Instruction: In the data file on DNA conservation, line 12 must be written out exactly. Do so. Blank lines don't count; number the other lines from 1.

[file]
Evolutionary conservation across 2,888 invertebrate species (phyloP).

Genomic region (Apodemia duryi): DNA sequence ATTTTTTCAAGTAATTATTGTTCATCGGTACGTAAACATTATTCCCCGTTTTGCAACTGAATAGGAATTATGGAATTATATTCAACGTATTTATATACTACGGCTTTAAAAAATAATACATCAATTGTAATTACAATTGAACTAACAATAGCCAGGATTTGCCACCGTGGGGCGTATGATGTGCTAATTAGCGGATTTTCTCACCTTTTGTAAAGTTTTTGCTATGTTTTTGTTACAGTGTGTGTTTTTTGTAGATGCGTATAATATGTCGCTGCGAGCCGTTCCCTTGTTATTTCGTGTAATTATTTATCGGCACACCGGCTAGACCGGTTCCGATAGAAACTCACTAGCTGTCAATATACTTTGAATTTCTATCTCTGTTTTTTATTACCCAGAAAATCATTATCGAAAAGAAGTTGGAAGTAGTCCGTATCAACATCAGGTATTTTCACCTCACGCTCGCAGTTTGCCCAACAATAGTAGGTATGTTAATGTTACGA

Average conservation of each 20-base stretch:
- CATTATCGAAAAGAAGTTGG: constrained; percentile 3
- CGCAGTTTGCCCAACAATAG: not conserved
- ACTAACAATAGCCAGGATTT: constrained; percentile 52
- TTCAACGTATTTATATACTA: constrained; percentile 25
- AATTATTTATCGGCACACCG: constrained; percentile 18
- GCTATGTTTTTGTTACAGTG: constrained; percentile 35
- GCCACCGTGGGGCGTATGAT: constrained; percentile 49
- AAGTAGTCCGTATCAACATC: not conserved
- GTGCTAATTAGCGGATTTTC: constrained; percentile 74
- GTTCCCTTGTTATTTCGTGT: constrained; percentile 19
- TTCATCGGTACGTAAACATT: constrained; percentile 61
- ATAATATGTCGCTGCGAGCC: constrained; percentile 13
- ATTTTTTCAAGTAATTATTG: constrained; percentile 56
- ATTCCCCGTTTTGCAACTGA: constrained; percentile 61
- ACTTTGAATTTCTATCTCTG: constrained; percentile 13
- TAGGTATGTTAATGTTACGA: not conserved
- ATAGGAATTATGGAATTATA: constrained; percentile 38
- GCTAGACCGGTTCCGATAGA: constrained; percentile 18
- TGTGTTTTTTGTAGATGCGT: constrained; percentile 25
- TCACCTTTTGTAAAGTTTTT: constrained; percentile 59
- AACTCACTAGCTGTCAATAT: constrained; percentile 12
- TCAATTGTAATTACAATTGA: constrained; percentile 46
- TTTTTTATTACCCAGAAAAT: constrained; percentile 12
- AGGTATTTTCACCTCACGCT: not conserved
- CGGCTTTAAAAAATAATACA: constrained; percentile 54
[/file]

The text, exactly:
- GTGCTAATTAGCGGATTTTC: constrained; percentile 74